On Wednesday (16 January) it was 117 years since he joined the British Army in 1902, at the age of 17 while working as a hotel porter in Bedford. He signed up for 12 years in the Household Cavalry - First Life Guards.
He served in London and Windsor and then left the army in 1909 to transfer to the Reserves, after joining the police force. A search of newspaper articles from the time reported on PC Hall dealing with incidents such as begging and drunk and disorderly, which was a common occurrence.
He married Emily Floyd at Holy Trinity Church in 1910 and in 1911 they had a son, Valentine Sidney Hall, born on 14 February. Sidney re-joined his old regiment in 1914 from the reserves and over the next few years was promoted, attaining the rank of ‘Corporal of Horse’ in 1917.
In 1914, a letter from Sidney to his wife was published in local newspaper the Bedfordshire Times & Independent. Written in late November, four months after the war started, it makes for rather sobering reading.
Sidney describes how he is in France for some rest, having lost almost an entire troop in the fighting. He said the experience they have been through is too horrible to write about and mentions men who previously had not known how to pray doing so on a daily basis.
Sidney said he was thankful for the parcels he had received, but asks that no more tobacco is sent, as they are getting more than they can smoke. The freezing conditions are also mentioned, with a number of wounded men dying from exposure to the cold. Frostbite is also a problem.
The horrendous scale of the casualties suffered by his regiment is also written about – 77 men from one squadron in one day; with four such days recently. Sidney described a narrow escape he had, when a shell killed a horse 10 yards in front of him. He also mentions bullets whistling past, as well as bits of shells, which he was quite used to.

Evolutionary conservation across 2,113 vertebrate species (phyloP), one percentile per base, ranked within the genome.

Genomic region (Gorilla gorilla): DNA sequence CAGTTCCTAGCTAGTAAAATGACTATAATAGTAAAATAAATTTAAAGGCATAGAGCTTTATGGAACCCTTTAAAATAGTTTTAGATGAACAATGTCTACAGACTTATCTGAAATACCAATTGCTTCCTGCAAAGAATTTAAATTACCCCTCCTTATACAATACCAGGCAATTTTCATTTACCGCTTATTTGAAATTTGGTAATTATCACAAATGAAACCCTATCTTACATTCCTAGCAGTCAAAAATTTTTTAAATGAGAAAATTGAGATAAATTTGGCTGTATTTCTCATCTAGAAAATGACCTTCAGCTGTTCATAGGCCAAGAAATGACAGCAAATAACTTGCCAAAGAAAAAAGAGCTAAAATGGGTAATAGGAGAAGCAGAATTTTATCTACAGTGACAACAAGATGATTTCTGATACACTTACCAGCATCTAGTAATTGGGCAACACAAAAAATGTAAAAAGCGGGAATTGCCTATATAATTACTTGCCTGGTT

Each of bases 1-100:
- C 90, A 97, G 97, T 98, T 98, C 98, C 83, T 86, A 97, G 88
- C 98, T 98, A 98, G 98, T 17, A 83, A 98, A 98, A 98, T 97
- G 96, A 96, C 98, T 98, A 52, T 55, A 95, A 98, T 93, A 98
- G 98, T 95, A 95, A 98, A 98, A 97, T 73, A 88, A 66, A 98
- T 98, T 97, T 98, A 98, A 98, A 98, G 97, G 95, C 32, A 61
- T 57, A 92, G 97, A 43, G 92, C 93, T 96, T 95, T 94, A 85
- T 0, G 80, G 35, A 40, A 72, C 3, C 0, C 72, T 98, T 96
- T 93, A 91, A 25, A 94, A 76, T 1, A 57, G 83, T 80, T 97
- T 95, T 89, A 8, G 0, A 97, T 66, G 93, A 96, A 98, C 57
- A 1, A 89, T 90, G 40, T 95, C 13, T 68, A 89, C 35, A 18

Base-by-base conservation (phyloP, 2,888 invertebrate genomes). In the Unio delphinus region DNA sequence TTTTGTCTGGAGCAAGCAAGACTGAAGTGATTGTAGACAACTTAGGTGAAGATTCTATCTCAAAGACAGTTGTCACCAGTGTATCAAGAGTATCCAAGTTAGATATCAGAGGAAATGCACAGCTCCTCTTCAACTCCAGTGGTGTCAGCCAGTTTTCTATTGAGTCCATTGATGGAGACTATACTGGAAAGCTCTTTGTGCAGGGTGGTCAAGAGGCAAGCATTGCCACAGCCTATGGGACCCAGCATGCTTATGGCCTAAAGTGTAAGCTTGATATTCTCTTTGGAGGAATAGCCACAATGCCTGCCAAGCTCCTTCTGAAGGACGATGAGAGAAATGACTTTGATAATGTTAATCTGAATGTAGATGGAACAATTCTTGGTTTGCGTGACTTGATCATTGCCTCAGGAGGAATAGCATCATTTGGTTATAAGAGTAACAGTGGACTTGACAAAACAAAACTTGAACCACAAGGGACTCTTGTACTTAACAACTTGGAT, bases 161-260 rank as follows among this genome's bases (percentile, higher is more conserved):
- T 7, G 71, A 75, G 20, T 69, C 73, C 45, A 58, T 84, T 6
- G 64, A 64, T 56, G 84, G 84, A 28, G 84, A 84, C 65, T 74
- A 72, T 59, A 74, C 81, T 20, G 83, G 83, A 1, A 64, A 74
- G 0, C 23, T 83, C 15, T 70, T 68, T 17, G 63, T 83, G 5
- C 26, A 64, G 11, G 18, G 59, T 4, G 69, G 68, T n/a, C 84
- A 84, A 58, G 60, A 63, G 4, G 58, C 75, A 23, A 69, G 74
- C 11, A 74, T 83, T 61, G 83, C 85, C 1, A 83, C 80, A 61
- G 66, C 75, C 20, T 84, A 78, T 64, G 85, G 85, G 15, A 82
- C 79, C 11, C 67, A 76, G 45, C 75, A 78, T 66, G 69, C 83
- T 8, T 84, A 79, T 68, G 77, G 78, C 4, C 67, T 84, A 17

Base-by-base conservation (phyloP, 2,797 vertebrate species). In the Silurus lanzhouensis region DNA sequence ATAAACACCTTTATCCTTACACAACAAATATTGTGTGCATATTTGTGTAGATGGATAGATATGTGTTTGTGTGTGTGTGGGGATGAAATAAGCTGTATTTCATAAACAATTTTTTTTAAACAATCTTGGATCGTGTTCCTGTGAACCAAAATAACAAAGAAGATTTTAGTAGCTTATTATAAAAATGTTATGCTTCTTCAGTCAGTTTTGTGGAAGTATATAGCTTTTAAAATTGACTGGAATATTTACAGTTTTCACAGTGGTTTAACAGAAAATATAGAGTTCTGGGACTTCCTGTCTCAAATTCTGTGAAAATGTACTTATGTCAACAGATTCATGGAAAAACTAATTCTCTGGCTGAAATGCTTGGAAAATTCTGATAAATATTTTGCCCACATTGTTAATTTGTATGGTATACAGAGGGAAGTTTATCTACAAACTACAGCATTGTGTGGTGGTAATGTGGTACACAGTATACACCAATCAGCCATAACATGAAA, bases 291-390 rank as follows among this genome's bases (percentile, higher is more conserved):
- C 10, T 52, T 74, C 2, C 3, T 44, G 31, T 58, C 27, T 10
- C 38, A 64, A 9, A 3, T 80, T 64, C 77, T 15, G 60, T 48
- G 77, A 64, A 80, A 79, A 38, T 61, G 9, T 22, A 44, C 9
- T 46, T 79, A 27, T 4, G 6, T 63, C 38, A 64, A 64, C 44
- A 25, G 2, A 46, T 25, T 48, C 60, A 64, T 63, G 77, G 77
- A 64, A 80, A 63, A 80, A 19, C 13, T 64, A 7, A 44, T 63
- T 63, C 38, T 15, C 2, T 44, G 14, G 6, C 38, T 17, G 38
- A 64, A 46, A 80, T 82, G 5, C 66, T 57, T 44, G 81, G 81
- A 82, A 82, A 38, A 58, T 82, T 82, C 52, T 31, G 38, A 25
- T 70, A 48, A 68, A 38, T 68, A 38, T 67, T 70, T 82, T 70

He also talks about the ‘Jack Johnsons’ (a British nickname used to describe the heavy, black German 15cm artillery shell, named after an American boxer) which he describes as noisy and which made very big holes, but didn’t cause much damage. He signed off with love to all at home and to all at the police. He also asked his wife to give Sid (Valentine) a kiss from him.
The next newspaper reports are after the end of the war in 1919 and provide further insight as to Sidney’s service, as well as his health. He had been involved in the first battle of Ypres, when the cavalry barred the way to Calais and the channel ports. Only seven of his squadron, including himself, came through unharmed.
He was also involved in other engagements without being injured, but eventually had to return to England suffering from bronchitis. He was stationed in Knightsbridge Barracks, in London, after a period of ill-health. He was demobilised on 9 December at the Dispersal Camp Unit, in Wimbledon, with the number A/4, 000,001. The issuing officer congratulated him on being the first man in the British Army to receive it.
Having survived the horrors of the war, Sidney’s life was irrevocably changed in an incident where he was severely injured whilst on duty in Bedford in 1928. A newspaper article published in the Bedfordshire Times & Independent told the story: just after noon, a bullock was being driven down a street when it knocked into several cycles stacked against a wall.
The startled animal ran off, which in turn caused a horse attached to a lorry to turn and kick on the pavement, injuring a lady and her young daughter. The horse and lorry then dashed off down the street towards where PC Hall was on point-duty. He tried to grab the reins, but was swung under the wheels of the lorry. He suffered a broken femur, a fractured shoulder and facial injuries.
PC Hall never fully recovered from his injuries enough to resume his duties as a constable. He was awarded a special pension of £2 18s 11d a week and his condition was reviewed annually. Reports from the town’s Watch Committee in the local newspapers indicated this continued for several years, the last of which was in 1934.
In March 1938, Sidney wrote to his old regiment asking for his discharge papers, as he wanted to join the local branch of The Old Contemptibles’ Association.
In anticipation of another war with Germany in 1939, a ‘register’ was taken by the authorities. Sidney’s occupation was recorded as Police Constable (retired). He still maintained his connection with the police by taking in a lodger who was a PC, before he died on 21 December 1950.
In the register, his son was shown as a Police Constable living in Luton. He also followed in his father’s footsteps as a military reservist and died in Luton in 1994.
If anyone knows or is in contact with the Hall family, please get in contact with the Bedfordshire Police Museum which would love to hear from you, by emailing email@example.com.
The museum is open to the public via prior appointment by emailing Special Inspector Keith Jackson.